A Stranger in Spain by the great HV Morton, originally published in 1955, is inevitably dated when it comes to details but his enthusiasm for regional dishes, from shellfish to paella, comes freshly, and greedily off the page ("How dearly I should like to return to Spain and eat my way northward from Seville to Madrid, then to gnaw steadily through the Castiles and chew on to the Basque country…")

The most prolific author on Spanish food is New York-born Penelope Casas, who visits the country every year with her Madrid-born husband and whose books, Tapas: the Little Dishes of Spain and The Foods and Wines of Spain, are considered the definitive word on everything from paella to padron peppers.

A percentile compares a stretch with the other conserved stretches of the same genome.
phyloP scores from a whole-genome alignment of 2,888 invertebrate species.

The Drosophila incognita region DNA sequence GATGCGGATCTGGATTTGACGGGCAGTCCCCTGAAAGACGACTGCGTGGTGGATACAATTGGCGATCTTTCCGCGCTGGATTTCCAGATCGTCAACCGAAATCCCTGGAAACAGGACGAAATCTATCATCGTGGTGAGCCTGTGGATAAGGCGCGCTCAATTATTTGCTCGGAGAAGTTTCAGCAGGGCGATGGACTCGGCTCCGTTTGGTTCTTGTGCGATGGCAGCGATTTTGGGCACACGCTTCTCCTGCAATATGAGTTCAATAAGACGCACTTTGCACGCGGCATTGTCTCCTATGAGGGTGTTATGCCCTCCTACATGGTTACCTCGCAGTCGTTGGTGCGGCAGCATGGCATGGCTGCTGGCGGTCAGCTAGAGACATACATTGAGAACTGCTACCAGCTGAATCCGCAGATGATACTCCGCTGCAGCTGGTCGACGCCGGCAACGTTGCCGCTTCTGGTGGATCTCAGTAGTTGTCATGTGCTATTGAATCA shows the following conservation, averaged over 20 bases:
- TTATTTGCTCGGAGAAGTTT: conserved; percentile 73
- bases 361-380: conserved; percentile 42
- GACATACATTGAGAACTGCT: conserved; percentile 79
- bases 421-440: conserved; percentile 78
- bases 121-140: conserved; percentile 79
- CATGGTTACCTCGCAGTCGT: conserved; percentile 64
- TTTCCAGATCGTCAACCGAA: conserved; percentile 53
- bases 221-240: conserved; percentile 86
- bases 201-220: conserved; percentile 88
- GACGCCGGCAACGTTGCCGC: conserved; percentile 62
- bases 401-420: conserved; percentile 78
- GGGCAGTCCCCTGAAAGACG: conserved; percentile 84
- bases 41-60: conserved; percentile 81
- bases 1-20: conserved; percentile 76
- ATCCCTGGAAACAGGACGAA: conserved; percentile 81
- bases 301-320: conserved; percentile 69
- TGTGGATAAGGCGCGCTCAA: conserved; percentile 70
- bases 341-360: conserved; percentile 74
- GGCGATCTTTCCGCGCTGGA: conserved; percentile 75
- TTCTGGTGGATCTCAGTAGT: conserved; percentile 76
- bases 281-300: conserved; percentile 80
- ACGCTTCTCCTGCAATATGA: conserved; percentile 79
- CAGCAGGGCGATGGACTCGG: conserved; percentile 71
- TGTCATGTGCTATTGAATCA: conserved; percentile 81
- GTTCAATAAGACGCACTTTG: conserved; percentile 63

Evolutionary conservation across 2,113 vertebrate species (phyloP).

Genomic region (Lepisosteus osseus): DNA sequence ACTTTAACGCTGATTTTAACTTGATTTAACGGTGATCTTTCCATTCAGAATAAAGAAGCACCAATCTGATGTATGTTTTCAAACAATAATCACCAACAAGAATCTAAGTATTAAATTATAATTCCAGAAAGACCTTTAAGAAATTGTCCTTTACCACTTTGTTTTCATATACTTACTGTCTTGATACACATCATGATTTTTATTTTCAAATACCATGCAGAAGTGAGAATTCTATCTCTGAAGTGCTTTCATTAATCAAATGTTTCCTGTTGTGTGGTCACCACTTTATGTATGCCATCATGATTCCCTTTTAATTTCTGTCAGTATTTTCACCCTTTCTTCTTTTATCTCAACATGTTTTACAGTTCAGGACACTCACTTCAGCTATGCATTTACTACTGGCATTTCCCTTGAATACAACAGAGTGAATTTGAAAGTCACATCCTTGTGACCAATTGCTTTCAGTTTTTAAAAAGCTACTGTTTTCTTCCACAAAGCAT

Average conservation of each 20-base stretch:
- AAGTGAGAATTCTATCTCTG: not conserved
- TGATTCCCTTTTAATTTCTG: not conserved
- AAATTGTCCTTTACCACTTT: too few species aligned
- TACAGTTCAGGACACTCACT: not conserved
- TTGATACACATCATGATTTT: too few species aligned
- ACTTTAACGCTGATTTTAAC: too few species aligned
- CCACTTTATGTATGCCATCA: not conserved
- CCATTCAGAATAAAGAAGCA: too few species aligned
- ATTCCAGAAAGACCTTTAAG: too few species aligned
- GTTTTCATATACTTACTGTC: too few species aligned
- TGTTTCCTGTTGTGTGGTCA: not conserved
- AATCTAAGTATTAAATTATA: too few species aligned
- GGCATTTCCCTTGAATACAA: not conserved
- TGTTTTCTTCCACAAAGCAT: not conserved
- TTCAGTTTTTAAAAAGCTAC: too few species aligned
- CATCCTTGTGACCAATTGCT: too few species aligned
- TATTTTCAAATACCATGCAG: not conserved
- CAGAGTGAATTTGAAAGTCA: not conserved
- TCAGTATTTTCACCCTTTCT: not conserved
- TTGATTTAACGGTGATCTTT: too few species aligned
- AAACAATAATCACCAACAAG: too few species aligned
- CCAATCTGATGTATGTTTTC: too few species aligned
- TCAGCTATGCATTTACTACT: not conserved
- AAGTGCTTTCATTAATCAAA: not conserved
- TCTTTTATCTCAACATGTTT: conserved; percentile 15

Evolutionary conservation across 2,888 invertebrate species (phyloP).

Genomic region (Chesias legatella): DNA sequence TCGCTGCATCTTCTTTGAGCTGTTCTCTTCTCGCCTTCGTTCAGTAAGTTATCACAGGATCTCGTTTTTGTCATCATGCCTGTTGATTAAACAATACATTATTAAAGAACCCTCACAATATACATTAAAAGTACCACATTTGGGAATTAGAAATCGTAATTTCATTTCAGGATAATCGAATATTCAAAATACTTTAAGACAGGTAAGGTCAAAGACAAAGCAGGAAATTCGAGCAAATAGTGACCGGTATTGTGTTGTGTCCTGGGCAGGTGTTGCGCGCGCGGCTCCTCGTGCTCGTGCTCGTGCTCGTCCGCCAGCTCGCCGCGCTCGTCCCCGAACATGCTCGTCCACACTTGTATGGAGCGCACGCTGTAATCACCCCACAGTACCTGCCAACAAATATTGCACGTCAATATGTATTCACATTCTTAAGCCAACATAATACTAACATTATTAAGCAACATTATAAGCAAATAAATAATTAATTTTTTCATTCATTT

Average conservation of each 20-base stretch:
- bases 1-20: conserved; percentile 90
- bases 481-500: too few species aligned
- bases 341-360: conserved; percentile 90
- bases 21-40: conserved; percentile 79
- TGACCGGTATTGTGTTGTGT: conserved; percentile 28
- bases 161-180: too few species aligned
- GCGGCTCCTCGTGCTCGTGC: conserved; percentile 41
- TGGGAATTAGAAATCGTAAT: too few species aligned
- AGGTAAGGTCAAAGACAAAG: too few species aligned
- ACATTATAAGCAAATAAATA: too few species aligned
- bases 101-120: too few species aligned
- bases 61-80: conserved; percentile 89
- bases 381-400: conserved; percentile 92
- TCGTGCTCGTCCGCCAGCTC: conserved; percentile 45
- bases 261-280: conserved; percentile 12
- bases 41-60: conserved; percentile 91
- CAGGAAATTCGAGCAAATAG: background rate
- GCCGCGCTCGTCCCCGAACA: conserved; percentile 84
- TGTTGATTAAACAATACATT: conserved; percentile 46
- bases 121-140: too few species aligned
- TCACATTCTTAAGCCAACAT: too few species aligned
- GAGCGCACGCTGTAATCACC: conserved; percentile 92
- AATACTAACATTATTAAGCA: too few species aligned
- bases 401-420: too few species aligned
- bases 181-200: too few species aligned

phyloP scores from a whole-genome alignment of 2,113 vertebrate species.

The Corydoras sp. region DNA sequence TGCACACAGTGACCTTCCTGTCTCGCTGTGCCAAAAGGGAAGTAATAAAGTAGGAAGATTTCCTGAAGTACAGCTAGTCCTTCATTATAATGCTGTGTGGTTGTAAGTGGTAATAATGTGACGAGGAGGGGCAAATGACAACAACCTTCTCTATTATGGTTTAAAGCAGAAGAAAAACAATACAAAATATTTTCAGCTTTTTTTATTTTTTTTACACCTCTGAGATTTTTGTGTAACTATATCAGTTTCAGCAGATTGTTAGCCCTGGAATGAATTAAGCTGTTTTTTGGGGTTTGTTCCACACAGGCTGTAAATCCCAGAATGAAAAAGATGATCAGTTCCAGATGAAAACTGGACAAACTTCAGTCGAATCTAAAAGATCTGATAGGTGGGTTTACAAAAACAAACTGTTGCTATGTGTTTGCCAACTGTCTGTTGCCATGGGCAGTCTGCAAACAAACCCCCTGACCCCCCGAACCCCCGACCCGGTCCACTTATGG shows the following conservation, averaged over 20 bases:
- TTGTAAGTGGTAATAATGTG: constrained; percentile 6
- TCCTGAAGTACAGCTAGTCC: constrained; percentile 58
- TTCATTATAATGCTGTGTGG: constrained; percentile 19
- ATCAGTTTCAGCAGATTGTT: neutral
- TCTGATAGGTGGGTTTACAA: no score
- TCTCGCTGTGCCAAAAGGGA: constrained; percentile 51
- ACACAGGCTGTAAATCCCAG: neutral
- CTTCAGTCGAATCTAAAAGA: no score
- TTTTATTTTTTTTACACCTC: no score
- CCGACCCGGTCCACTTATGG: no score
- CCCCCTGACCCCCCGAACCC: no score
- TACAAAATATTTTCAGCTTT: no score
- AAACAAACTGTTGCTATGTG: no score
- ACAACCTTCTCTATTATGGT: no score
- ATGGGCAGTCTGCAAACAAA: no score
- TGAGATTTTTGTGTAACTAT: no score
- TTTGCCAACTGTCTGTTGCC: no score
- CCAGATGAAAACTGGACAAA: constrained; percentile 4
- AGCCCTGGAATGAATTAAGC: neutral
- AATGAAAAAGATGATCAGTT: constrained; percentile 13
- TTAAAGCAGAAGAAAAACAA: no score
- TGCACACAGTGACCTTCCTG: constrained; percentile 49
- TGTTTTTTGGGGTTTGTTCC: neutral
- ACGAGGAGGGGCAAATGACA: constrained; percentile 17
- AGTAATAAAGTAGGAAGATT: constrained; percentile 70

Prospero's Cell by Lawrence Durrell will give you a luxuriant, partly fictionalised, memoir of life on Corfu in the late 1930s; My Family and Other Animals, by Durrell's brother Gerald, covers the same timescale from a more childish and beast-centric perspective. John Fowles's The Magus wonderfully evokes the Greek island of Spetses (recast as "Phraxos") while Captain Corelli's Mandolin will bring wartime Kefalonia yelpingly to life. But the real foodie has to go back to antiquity to discover the importance of food to Hellenic society. Imogen Dawson's Food and Feasts in Ancient Greece is full of arcane knowledge, lightly worn.